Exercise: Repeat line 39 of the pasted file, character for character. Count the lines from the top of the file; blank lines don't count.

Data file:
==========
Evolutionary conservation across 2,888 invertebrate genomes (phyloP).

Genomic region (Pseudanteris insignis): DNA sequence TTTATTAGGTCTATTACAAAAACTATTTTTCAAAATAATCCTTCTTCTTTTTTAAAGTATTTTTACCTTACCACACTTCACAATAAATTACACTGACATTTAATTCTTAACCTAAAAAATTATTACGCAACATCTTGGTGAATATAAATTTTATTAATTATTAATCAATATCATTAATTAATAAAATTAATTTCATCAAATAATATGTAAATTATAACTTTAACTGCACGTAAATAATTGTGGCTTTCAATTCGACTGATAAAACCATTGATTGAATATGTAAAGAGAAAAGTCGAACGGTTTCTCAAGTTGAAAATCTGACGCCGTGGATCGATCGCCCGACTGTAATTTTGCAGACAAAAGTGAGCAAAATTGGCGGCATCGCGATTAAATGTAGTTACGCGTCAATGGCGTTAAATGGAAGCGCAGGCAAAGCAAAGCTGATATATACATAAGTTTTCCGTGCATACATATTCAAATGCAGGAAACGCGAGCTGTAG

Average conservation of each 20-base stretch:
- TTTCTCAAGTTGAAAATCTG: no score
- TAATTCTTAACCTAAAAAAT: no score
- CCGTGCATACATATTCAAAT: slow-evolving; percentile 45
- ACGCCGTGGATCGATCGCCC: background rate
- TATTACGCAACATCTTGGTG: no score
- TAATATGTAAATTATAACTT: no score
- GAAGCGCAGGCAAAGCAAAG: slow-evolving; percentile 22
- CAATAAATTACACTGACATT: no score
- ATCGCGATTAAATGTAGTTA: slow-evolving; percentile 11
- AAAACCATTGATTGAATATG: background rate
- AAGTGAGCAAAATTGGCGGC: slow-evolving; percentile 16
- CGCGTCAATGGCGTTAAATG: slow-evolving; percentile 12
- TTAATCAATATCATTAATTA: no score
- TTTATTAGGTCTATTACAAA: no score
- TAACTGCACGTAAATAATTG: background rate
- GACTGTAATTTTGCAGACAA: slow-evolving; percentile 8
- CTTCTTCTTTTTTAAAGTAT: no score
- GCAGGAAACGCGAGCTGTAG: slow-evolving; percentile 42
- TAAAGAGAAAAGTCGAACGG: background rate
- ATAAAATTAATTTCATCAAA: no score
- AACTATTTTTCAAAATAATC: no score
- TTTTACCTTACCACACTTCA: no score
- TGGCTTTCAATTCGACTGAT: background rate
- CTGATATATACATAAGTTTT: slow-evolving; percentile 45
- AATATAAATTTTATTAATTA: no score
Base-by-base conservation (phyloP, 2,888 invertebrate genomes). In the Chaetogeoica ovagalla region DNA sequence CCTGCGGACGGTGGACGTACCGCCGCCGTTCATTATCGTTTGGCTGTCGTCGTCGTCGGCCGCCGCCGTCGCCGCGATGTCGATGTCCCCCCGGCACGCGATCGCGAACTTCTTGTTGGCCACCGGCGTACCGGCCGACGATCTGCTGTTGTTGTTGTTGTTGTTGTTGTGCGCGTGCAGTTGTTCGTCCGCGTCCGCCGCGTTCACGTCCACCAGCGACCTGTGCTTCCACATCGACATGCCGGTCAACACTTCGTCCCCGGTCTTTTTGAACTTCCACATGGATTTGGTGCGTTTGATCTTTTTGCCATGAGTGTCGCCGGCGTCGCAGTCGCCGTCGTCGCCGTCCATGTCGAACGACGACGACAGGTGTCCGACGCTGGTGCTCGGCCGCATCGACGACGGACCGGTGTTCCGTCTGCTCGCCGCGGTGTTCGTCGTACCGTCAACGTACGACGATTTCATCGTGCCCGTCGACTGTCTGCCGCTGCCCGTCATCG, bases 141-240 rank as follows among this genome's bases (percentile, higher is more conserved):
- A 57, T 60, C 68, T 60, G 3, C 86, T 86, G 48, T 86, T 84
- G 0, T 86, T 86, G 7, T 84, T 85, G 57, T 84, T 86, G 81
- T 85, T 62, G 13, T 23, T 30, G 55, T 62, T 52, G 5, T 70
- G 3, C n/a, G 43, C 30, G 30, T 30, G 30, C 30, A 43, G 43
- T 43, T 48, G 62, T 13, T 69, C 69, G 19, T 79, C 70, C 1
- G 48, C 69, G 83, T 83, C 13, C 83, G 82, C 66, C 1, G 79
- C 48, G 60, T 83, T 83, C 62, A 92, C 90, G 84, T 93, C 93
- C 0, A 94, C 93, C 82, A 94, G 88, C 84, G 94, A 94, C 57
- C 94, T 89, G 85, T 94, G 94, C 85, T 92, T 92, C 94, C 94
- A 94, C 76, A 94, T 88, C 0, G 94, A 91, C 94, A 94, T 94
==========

- A 94, C 76, A 94, T 88, C 0, G 94, A 91, C 94, A 94, T 94